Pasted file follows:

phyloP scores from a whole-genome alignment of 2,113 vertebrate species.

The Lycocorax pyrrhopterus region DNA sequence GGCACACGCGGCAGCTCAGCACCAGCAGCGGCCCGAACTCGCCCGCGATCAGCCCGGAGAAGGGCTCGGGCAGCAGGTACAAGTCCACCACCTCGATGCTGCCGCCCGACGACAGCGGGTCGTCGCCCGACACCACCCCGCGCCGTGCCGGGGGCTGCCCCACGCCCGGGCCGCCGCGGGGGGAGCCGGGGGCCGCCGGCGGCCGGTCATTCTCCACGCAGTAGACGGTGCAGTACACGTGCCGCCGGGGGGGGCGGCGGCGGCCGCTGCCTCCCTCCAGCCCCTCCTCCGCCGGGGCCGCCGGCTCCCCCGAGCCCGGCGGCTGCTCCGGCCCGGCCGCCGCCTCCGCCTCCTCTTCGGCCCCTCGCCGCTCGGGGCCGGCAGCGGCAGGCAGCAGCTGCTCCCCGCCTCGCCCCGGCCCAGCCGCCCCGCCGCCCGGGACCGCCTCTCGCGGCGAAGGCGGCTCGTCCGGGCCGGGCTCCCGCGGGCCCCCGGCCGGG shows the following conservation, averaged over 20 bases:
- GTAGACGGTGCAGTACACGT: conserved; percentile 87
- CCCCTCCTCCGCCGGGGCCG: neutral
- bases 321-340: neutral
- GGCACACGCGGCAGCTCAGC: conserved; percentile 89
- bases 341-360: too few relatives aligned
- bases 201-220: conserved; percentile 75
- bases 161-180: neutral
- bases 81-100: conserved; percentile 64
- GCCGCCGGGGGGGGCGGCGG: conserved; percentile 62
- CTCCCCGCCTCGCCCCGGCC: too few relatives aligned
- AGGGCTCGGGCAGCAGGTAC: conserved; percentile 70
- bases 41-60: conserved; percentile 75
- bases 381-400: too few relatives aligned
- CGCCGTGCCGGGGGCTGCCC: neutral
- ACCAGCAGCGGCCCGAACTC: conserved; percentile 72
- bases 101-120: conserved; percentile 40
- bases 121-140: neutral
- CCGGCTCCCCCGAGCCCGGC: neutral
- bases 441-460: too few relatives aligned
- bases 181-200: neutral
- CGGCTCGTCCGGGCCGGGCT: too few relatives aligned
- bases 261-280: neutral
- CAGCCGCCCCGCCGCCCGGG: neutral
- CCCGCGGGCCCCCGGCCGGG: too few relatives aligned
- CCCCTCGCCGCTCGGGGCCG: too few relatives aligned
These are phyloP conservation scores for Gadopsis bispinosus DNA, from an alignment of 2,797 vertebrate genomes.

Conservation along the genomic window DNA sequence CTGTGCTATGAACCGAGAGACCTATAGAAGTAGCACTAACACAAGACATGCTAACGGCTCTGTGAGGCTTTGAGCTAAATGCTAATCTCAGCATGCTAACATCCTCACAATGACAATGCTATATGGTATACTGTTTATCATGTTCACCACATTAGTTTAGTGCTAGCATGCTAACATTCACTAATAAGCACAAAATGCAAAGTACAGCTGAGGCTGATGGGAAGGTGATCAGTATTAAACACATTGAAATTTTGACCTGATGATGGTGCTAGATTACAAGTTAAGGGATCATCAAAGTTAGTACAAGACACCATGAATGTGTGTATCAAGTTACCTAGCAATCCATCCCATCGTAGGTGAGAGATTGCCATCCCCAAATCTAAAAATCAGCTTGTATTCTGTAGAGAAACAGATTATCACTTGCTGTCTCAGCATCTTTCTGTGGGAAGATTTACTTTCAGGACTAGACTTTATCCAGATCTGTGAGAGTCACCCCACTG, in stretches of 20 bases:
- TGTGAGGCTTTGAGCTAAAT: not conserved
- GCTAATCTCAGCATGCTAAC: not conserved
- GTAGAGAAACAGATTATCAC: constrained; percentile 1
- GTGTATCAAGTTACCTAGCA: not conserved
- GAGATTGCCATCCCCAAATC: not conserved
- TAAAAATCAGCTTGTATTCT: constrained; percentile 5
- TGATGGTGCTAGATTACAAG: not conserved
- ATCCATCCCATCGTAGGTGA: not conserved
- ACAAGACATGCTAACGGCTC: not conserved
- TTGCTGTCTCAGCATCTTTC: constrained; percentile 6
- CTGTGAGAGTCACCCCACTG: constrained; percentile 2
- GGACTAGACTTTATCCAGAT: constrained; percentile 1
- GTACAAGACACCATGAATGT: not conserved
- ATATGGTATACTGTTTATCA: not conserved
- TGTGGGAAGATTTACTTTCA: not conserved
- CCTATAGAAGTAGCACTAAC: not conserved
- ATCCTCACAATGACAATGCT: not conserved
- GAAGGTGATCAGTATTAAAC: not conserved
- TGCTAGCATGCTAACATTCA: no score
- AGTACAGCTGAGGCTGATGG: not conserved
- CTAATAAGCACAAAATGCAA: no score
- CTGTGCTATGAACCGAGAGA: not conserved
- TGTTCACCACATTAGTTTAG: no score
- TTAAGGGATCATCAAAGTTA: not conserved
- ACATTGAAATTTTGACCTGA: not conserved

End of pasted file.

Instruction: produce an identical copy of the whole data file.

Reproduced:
phyloP scores from a whole-genome alignment of 2,113 vertebrate species.

The Lycocorax pyrrhopterus region DNA sequence GGCACACGCGGCAGCTCAGCACCAGCAGCGGCCCGAACTCGCCCGCGATCAGCCCGGAGAAGGGCTCGGGCAGCAGGTACAAGTCCACCACCTCGATGCTGCCGCCCGACGACAGCGGGTCGTCGCCCGACACCACCCCGCGCCGTGCCGGGGGCTGCCCCACGCCCGGGCCGCCGCGGGGGGAGCCGGGGGCCGCCGGCGGCCGGTCATTCTCCACGCAGTAGACGGTGCAGTACACGTGCCGCCGGGGGGGGCGGCGGCGGCCGCTGCCTCCCTCCAGCCCCTCCTCCGCCGGGGCCGCCGGCTCCCCCGAGCCCGGCGGCTGCTCCGGCCCGGCCGCCGCCTCCGCCTCCTCTTCGGCCCCTCGCCGCTCGGGGCCGGCAGCGGCAGGCAGCAGCTGCTCCCCGCCTCGCCCCGGCCCAGCCGCCCCGCCGCCCGGGACCGCCTCTCGCGGCGAAGGCGGCTCGTCCGGGCCGGGCTCCCGCGGGCCCCCGGCCGGG shows the following conservation, averaged over 20 bases:
- GTAGACGGTGCAGTACACGT: conserved; percentile 87
- CCCCTCCTCCGCCGGGGCCG: neutral
- bases 321-340: neutral
- GGCACACGCGGCAGCTCAGC: conserved; percentile 89
- bases 341-360: too few relatives aligned
- bases 201-220: conserved; percentile 75
- bases 161-180: neutral
- bases 81-100: conserved; percentile 64
- GCCGCCGGGGGGGGCGGCGG: conserved; percentile 62
- CTCCCCGCCTCGCCCCGGCC: too few relatives aligned
- AGGGCTCGGGCAGCAGGTAC: conserved; percentile 70
- bases 41-60: conserved; percentile 75
- bases 381-400: too few relatives aligned
- CGCCGTGCCGGGGGCTGCCC: neutral
- ACCAGCAGCGGCCCGAACTC: conserved; percentile 72
- bases 101-120: conserved; percentile 40
- bases 121-140: neutral
- CCGGCTCCCCCGAGCCCGGC: neutral
- bases 441-460: too few relatives aligned
- bases 181-200: neutral
- CGGCTCGTCCGGGCCGGGCT: too few relatives aligned
- bases 261-280: neutral
- CAGCCGCCCCGCCGCCCGGG: neutral
- CCCGCGGGCCCCCGGCCGGG: too few relatives aligned
- CCCCTCGCCGCTCGGGGCCG: too few relatives aligned
These are phyloP conservation scores for Gadopsis bispinosus DNA, from an alignment of 2,797 vertebrate genomes.

Conservation along the genomic window DNA sequence CTGTGCTATGAACCGAGAGACCTATAGAAGTAGCACTAACACAAGACATGCTAACGGCTCTGTGAGGCTTTGAGCTAAATGCTAATCTCAGCATGCTAACATCCTCACAATGACAATGCTATATGGTATACTGTTTATCATGTTCACCACATTAGTTTAGTGCTAGCATGCTAACATTCACTAATAAGCACAAAATGCAAAGTACAGCTGAGGCTGATGGGAAGGTGATCAGTATTAAACACATTGAAATTTTGACCTGATGATGGTGCTAGATTACAAGTTAAGGGATCATCAAAGTTAGTACAAGACACCATGAATGTGTGTATCAAGTTACCTAGCAATCCATCCCATCGTAGGTGAGAGATTGCCATCCCCAAATCTAAAAATCAGCTTGTATTCTGTAGAGAAACAGATTATCACTTGCTGTCTCAGCATCTTTCTGTGGGAAGATTTACTTTCAGGACTAGACTTTATCCAGATCTGTGAGAGTCACCCCACTG, in stretches of 20 bases:
- TGTGAGGCTTTGAGCTAAAT: not conserved
- GCTAATCTCAGCATGCTAAC: not conserved
- GTAGAGAAACAGATTATCAC: constrained; percentile 1
- GTGTATCAAGTTACCTAGCA: not conserved
- GAGATTGCCATCCCCAAATC: not conserved
- TAAAAATCAGCTTGTATTCT: constrained; percentile 5
- TGATGGTGCTAGATTACAAG: not conserved
- ATCCATCCCATCGTAGGTGA: not conserved
- ACAAGACATGCTAACGGCTC: not conserved
- TTGCTGTCTCAGCATCTTTC: constrained; percentile 6
- CTGTGAGAGTCACCCCACTG: constrained; percentile 2
- GGACTAGACTTTATCCAGAT: constrained; percentile 1
- GTACAAGACACCATGAATGT: not conserved
- ATATGGTATACTGTTTATCA: not conserved
- TGTGGGAAGATTTACTTTCA: not conserved
- CCTATAGAAGTAGCACTAAC: not conserved
- ATCCTCACAATGACAATGCT: not conserved
- GAAGGTGATCAGTATTAAAC: not conserved
- TGCTAGCATGCTAACATTCA: no score
- AGTACAGCTGAGGCTGATGG: not conserved
- CTAATAAGCACAAAATGCAA: no score
- CTGTGCTATGAACCGAGAGA: not conserved
- TGTTCACCACATTAGTTTAG: no score
- TTAAGGGATCATCAAAGTTA: not conserved
- ACATTGAAATTTTGACCTGA: not conserved